Tag Archives: Rushden & Diamonds

News Round-Up 11/6/11

Having waited a week for enough news to actually round-up, some of this might not exactly be news to any of you, but I’ll press on all the same. This is deep into holiday time, in a summer without a major tournament (although the U21 championship and Womens World Cup will hold my interest before pre-season).

I was actually planning on staying up late to watch my wife’s local team, New England Revolution, play their local derby at New York Red Bulls (a franchise not quite in the odious leagues of Them, but despicable enough thanks mainly to their owners activities in Salzburg…). Boston to New York is about the distance of London to Manchester, not really a derby in our meaning of the word, but a short hop for seasoned supporters in North America. The Revs were unable to add to a sweet week for New England teams over their New York counterparts going down 2-1, fortunately I fell asleep well before kick off.

The reason I mention this (apart from obvious filler in a slow news week) is had my plans to emigrate to NH earlier in the year not been scuppered by global financial meltdown, I would at very least have been settling down to watch the game on TV, possibly even joining the small band of Revs fans who boarded buses and made their way down I-95.

The cushion that softened the blow of not being able to relocate, and simultaneously having those relocation plans set back years, is that I was able to witness, and find myself blogging in what might turn out to be one of the most exciting periods to be a Dons fan. The Football League AGM in Cyprus this week saw the formality of the Dons membership of League Two confirmed, leaving behind the Conference… a division that just seems to get more and more mental with each passing year.

The so-called AGM Cup being played out this weekend at Celtic Manor, seeing the half-expected expulsion of Rushden, and subsequent reprieve of Southport. This further develops the northern imbalance of this division, and further southern imbalance of the level below – poor old Bishops Stortford now look like being forced into the BSN competing with the likes of Workington and Colwyn Bay. The fifth level of English football is increasingly becoming a headache; clubs throwing money at the two promotion places at the top sitting uneasily in what is the melting pot between the professional and semi-pro games, and as a farewell to the division I’ll be writing more about that later in the week.

Back to the Dons, with holidays coming to an end players are outlining their plans for the season ahead, and for those already signed up for next season, still floating on air presumably, talk from Jamie Stuart and Seb Brown is of challenging for another promotion. Us supporters will probably accept mid-table with a nice cup run thrown in, not that we were really expecting too much last season in what was meant to be a transitional season.

What has become apparent is TB won’t be rebuilding his squad again this summer, which will mean an extremely steep learning curve for some – I’m especially thinking of the likes of Christian Jolley, Ricky Wellard… younger players who were looking at two to three years in the Conference learning their trade before stepping up, and now find themselves in a sink or swim situation, at least as far as their Dons careers are concerned. Of course, if they are successful, they will be much better players for the experience.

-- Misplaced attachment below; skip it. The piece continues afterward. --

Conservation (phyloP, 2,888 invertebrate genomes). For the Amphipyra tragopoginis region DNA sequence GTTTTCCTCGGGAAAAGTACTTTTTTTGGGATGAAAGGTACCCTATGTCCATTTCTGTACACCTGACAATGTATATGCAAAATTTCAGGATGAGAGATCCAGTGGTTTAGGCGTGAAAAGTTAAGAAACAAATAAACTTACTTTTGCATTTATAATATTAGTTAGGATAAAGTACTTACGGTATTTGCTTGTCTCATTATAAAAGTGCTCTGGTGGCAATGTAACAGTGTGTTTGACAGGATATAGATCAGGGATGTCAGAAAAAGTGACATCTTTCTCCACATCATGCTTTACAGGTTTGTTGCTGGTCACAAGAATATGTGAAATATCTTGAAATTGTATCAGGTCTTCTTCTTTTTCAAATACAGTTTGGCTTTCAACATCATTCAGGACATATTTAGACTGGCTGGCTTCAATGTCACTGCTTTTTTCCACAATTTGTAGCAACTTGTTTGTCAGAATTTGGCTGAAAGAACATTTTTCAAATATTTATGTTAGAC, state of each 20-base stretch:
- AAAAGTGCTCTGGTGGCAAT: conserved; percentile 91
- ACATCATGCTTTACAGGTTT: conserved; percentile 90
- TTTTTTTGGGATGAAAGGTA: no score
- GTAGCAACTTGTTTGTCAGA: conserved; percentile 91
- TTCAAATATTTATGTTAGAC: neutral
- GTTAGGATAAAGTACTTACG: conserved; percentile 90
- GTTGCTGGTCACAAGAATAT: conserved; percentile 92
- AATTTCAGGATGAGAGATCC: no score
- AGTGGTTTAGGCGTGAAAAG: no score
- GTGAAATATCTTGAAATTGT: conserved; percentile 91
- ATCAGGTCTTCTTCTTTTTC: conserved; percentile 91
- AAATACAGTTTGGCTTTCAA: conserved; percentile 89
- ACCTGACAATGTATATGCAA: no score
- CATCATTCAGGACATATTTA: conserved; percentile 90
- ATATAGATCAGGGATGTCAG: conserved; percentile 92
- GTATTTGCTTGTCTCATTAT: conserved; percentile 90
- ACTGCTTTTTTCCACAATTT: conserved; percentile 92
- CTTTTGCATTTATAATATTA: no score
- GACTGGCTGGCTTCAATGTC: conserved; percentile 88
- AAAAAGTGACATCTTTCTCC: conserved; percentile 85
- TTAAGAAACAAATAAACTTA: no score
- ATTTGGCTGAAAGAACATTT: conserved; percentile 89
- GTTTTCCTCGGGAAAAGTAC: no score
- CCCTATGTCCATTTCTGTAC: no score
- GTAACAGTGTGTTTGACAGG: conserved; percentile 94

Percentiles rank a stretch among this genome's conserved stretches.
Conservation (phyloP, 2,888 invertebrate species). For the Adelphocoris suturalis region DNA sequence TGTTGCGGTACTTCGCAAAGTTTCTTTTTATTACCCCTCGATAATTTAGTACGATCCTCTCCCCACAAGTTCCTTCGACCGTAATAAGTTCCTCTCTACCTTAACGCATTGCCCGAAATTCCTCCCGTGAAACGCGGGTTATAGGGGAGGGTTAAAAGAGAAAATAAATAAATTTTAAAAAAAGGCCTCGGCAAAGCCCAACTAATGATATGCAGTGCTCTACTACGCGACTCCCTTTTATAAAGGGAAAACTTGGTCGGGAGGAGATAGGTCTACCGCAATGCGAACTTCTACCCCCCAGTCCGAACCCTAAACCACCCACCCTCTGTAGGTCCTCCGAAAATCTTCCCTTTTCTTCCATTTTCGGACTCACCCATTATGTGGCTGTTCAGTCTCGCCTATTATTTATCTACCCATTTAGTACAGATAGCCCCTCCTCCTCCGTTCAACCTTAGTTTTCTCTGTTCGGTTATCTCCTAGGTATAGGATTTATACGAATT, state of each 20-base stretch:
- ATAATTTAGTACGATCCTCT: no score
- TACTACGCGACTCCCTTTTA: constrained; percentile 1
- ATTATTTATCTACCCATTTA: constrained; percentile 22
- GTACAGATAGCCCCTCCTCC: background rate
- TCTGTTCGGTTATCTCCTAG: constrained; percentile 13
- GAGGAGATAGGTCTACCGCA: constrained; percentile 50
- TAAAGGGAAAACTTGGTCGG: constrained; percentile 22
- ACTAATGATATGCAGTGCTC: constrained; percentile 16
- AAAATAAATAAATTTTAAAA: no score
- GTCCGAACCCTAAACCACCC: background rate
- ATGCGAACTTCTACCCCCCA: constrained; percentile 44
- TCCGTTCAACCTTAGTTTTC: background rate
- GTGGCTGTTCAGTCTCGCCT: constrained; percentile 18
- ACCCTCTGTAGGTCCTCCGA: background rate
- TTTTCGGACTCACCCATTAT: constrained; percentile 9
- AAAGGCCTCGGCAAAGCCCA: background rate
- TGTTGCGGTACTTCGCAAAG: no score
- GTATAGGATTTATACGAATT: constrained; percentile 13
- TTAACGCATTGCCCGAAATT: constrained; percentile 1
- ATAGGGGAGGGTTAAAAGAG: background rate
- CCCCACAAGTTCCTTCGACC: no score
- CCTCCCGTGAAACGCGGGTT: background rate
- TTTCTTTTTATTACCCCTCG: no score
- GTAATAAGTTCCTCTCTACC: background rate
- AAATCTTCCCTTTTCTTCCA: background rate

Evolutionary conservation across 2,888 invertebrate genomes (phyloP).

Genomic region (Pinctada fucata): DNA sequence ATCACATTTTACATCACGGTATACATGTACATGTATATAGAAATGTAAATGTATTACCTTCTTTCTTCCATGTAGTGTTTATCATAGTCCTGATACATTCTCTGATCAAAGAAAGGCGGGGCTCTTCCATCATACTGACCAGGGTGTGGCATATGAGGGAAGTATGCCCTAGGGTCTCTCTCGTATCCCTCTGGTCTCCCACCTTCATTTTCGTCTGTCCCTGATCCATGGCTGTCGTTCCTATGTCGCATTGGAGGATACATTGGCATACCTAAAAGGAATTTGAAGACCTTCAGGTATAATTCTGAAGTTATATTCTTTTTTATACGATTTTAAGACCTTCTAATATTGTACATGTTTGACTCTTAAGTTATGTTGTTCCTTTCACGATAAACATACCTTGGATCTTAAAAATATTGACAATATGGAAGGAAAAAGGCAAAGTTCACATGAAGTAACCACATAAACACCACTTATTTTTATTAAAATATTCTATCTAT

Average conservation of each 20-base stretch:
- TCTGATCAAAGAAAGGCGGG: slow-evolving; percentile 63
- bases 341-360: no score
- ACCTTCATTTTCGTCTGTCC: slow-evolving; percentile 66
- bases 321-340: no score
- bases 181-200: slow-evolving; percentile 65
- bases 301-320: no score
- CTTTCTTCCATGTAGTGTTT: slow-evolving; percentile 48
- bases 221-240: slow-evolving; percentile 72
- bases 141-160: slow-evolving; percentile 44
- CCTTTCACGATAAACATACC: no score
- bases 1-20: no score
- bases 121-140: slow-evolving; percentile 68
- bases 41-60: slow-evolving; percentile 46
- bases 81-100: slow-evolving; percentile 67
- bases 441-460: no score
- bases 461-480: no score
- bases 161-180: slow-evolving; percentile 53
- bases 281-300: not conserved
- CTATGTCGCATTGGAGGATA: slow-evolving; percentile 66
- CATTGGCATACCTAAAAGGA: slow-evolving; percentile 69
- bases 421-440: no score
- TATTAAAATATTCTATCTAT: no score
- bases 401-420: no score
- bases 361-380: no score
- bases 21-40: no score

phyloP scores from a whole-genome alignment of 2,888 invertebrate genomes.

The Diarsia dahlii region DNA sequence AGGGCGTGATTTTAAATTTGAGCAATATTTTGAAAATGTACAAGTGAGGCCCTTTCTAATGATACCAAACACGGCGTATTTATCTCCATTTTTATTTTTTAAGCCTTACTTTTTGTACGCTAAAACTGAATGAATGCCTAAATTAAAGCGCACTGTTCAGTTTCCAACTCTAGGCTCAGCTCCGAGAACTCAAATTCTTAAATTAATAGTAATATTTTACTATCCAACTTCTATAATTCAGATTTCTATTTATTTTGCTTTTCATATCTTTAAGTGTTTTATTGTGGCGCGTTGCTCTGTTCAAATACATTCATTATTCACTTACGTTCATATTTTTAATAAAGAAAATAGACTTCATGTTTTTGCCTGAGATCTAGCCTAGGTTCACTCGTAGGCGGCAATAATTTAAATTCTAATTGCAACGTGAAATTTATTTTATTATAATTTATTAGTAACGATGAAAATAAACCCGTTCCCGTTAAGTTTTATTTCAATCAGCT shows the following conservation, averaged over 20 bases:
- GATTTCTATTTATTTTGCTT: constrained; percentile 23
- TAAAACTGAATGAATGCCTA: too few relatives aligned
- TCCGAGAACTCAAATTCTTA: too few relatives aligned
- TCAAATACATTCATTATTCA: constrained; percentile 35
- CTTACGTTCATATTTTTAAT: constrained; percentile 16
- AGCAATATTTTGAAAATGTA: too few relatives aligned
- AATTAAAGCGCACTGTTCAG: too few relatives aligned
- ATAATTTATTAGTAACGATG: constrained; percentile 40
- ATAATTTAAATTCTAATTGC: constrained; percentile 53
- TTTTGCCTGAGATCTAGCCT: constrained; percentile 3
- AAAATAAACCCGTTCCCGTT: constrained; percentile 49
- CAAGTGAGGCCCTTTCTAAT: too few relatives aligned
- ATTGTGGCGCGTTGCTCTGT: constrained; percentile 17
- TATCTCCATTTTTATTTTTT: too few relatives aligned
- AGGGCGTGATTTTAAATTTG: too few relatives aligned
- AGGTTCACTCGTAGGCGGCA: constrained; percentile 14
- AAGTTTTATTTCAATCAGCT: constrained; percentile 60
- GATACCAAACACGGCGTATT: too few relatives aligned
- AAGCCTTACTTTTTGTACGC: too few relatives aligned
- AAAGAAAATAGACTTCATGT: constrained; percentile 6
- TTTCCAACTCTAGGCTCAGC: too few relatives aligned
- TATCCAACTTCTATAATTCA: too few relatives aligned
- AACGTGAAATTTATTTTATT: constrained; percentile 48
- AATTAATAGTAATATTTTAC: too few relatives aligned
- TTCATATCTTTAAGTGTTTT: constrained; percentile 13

Yet TB is still trying to supplement his squad for next season, and has confirmed his interest in one rumoured target. Jack Midson was spotted at the Fleetwood game, and we are fortunate his column over at The 72, The Not So Secret Footballer allows us a glimpse into Midsons personal circumstances. He certainly seems to have a few potential suitors, but appears to be keeping his feet on the ground. Still highly regarded by Oxford fans despite his release at the end of last season, if he comes to Wimbledon or elsewhere we can only hope he continues his blog, a readable insight into the life of a lower league footballer.

This week also saw confirmation that Jon Main will be returning to Tonbridge in the BSS next season, joining ex-Dons Lewis Taylor and Ben Judge. It goes without saying I wish him all the best next season, as many of you know I’d still rather gouge my eyes out than go down the road and pay to enter Beveree but if Tonbridge play there on a day the Dons don’t have a fixture, I may just be forced into a policy change…

Still no news on possible pre-season opponents beyond the three already named, either officially via the O/S, on other teams websites… even rumours are proving hard to come by. Still, a new WHAK is due any day now, and should prove a useful outlet for releasing further news.

Five days until the League Cup draw, six until fixtures are released…

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Rushden 1 AFC Wimbledon 0

The problem with starting the season with a winning streak is even experienced supporters with twenty-five full seasons of following their team (like myself) can be fooled into thinking this might be the year we break all records as we romp to the title… until the first defeat shatters the illusion and we resign ourselves to a season of frustration and joy in equal measures.

Our first defeat of the season came in frustrating circumstances as the Dons dominated the game. Hang on, sorry, the Dons dominated the game for the first three minutes. For the remaining ninety-two minutes of play both sides played as if they had their memories wiped and were just coming to terms with this new spherical object bobbling around the place.

The hosts satisfied themselves with the basics – getting the ball forward quickly, keeping it tight at the back, etc. Wimbledon tried to play their normal brand of passing football, sadly not realising that the spell that makes the ball magically go where they need it doesn’t work away from home, where they are reduced to mere mortals cursed with poor touch and little vision.

Yet it could have been so different if either Yakubu’s header had veered either side of Rushden keeper Roberts (more on him later…), or Luke Moore had buried the rebound rather than looping his header onto the bar (it hit the bar right? It was quite murky down the far end…). It could have been a repeat of last season. Instead the game settled down, the Dons started to come apart and the visitors began to come into it themselves, especially once Sam Hatton left the game half way through the first half. Hattons replacement, Ryan Jackson, has been one of the highlights of the embryonic season so far, but when used in an attacking position on the right. When introduced as Hatton’s replacement at right back, he looked a little lost, unsure when to press on or hold, often finding himself not quite there positionally because of it.